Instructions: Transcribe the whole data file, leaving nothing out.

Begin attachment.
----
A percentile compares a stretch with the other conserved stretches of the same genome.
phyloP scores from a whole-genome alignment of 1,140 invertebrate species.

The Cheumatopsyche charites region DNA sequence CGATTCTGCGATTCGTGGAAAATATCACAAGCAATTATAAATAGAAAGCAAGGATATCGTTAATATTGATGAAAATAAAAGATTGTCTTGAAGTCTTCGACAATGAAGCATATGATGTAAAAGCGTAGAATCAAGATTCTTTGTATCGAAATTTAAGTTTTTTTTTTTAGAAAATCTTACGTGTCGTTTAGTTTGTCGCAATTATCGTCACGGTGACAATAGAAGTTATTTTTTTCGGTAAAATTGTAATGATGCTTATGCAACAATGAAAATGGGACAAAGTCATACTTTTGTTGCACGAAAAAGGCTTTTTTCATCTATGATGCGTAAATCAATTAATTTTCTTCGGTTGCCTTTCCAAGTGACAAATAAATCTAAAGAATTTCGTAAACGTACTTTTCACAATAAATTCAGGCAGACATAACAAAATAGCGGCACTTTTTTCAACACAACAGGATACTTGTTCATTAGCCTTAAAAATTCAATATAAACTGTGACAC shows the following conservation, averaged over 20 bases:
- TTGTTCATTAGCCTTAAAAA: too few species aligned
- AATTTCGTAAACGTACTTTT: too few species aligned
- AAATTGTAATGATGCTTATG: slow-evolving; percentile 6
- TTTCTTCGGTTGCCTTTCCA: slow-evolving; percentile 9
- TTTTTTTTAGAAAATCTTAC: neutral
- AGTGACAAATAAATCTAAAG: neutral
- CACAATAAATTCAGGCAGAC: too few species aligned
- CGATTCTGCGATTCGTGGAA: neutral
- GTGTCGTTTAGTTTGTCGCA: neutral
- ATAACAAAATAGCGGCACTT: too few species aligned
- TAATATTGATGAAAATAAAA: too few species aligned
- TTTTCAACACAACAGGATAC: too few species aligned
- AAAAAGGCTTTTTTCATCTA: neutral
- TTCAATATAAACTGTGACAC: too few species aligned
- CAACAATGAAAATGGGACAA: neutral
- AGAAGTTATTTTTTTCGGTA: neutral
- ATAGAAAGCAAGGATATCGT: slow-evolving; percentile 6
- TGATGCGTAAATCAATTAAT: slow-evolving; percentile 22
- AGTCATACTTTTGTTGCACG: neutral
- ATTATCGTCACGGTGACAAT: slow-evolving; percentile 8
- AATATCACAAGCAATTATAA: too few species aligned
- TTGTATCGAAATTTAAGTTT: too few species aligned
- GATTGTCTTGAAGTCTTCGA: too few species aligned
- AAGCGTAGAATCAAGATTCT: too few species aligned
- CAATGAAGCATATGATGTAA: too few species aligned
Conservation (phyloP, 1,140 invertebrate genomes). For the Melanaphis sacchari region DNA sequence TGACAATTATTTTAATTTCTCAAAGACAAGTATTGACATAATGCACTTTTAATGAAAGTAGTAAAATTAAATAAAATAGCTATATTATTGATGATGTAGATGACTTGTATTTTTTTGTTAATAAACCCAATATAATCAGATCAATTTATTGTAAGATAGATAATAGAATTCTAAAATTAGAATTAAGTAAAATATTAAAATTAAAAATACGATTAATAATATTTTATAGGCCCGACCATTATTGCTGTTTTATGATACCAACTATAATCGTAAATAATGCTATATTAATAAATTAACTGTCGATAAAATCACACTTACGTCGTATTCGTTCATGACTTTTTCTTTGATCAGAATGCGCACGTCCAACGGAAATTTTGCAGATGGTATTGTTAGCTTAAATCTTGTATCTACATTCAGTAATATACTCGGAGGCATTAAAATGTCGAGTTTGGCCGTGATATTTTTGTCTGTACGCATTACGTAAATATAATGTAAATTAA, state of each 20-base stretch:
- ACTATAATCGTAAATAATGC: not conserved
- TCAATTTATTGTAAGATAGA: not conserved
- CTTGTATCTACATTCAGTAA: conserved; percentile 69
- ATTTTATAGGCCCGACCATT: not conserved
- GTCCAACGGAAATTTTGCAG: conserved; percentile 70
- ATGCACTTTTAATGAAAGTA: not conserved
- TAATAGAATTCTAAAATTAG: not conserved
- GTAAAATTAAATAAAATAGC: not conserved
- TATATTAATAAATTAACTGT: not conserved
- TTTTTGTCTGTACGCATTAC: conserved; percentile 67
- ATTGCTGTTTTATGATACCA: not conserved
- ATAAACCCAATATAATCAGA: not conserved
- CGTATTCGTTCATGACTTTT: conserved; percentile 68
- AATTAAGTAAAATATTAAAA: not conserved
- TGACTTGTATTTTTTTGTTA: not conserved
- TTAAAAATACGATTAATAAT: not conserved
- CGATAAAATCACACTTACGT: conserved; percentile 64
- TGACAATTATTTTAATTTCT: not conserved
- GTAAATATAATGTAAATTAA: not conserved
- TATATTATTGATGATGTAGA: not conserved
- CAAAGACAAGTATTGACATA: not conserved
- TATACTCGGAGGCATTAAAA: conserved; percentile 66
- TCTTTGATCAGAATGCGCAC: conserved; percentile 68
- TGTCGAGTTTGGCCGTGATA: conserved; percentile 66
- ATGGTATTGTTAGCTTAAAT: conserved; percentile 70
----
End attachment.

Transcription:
A percentile compares a stretch with the other conserved stretches of the same genome.
phyloP scores from a whole-genome alignment of 1,140 invertebrate species.

The Cheumatopsyche charites region DNA sequence CGATTCTGCGATTCGTGGAAAATATCACAAGCAATTATAAATAGAAAGCAAGGATATCGTTAATATTGATGAAAATAAAAGATTGTCTTGAAGTCTTCGACAATGAAGCATATGATGTAAAAGCGTAGAATCAAGATTCTTTGTATCGAAATTTAAGTTTTTTTTTTTAGAAAATCTTACGTGTCGTTTAGTTTGTCGCAATTATCGTCACGGTGACAATAGAAGTTATTTTTTTCGGTAAAATTGTAATGATGCTTATGCAACAATGAAAATGGGACAAAGTCATACTTTTGTTGCACGAAAAAGGCTTTTTTCATCTATGATGCGTAAATCAATTAATTTTCTTCGGTTGCCTTTCCAAGTGACAAATAAATCTAAAGAATTTCGTAAACGTACTTTTCACAATAAATTCAGGCAGACATAACAAAATAGCGGCACTTTTTTCAACACAACAGGATACTTGTTCATTAGCCTTAAAAATTCAATATAAACTGTGACAC shows the following conservation, averaged over 20 bases:
- TTGTTCATTAGCCTTAAAAA: too few species aligned
- AATTTCGTAAACGTACTTTT: too few species aligned
- AAATTGTAATGATGCTTATG: slow-evolving; percentile 6
- TTTCTTCGGTTGCCTTTCCA: slow-evolving; percentile 9
- TTTTTTTTAGAAAATCTTAC: neutral
- AGTGACAAATAAATCTAAAG: neutral
- CACAATAAATTCAGGCAGAC: too few species aligned
- CGATTCTGCGATTCGTGGAA: neutral
- GTGTCGTTTAGTTTGTCGCA: neutral
- ATAACAAAATAGCGGCACTT: too few species aligned
- TAATATTGATGAAAATAAAA: too few species aligned
- TTTTCAACACAACAGGATAC: too few species aligned
- AAAAAGGCTTTTTTCATCTA: neutral
- TTCAATATAAACTGTGACAC: too few species aligned
- CAACAATGAAAATGGGACAA: neutral
- AGAAGTTATTTTTTTCGGTA: neutral
- ATAGAAAGCAAGGATATCGT: slow-evolving; percentile 6
- TGATGCGTAAATCAATTAAT: slow-evolving; percentile 22
- AGTCATACTTTTGTTGCACG: neutral
- ATTATCGTCACGGTGACAAT: slow-evolving; percentile 8
- AATATCACAAGCAATTATAA: too few species aligned
- TTGTATCGAAATTTAAGTTT: too few species aligned
- GATTGTCTTGAAGTCTTCGA: too few species aligned
- AAGCGTAGAATCAAGATTCT: too few species aligned
- CAATGAAGCATATGATGTAA: too few species aligned
Conservation (phyloP, 1,140 invertebrate genomes). For the Melanaphis sacchari region DNA sequence TGACAATTATTTTAATTTCTCAAAGACAAGTATTGACATAATGCACTTTTAATGAAAGTAGTAAAATTAAATAAAATAGCTATATTATTGATGATGTAGATGACTTGTATTTTTTTGTTAATAAACCCAATATAATCAGATCAATTTATTGTAAGATAGATAATAGAATTCTAAAATTAGAATTAAGTAAAATATTAAAATTAAAAATACGATTAATAATATTTTATAGGCCCGACCATTATTGCTGTTTTATGATACCAACTATAATCGTAAATAATGCTATATTAATAAATTAACTGTCGATAAAATCACACTTACGTCGTATTCGTTCATGACTTTTTCTTTGATCAGAATGCGCACGTCCAACGGAAATTTTGCAGATGGTATTGTTAGCTTAAATCTTGTATCTACATTCAGTAATATACTCGGAGGCATTAAAATGTCGAGTTTGGCCGTGATATTTTTGTCTGTACGCATTACGTAAATATAATGTAAATTAA, state of each 20-base stretch:
- ACTATAATCGTAAATAATGC: not conserved
- TCAATTTATTGTAAGATAGA: not conserved
- CTTGTATCTACATTCAGTAA: conserved; percentile 69
- ATTTTATAGGCCCGACCATT: not conserved
- GTCCAACGGAAATTTTGCAG: conserved; percentile 70
- ATGCACTTTTAATGAAAGTA: not conserved
- TAATAGAATTCTAAAATTAG: not conserved
- GTAAAATTAAATAAAATAGC: not conserved
- TATATTAATAAATTAACTGT: not conserved
- TTTTTGTCTGTACGCATTAC: conserved; percentile 67
- ATTGCTGTTTTATGATACCA: not conserved
- ATAAACCCAATATAATCAGA: not conserved
- CGTATTCGTTCATGACTTTT: conserved; percentile 68
- AATTAAGTAAAATATTAAAA: not conserved
- TGACTTGTATTTTTTTGTTA: not conserved
- TTAAAAATACGATTAATAAT: not conserved
- CGATAAAATCACACTTACGT: conserved; percentile 64
- TGACAATTATTTTAATTTCT: not conserved
- GTAAATATAATGTAAATTAA: not conserved
- TATATTATTGATGATGTAGA: not conserved
- CAAAGACAAGTATTGACATA: not conserved
- TATACTCGGAGGCATTAAAA: conserved; percentile 66
- TCTTTGATCAGAATGCGCAC: conserved; percentile 68
- TGTCGAGTTTGGCCGTGATA: conserved; percentile 66
- ATGGTATTGTTAGCTTAAAT: conserved; percentile 70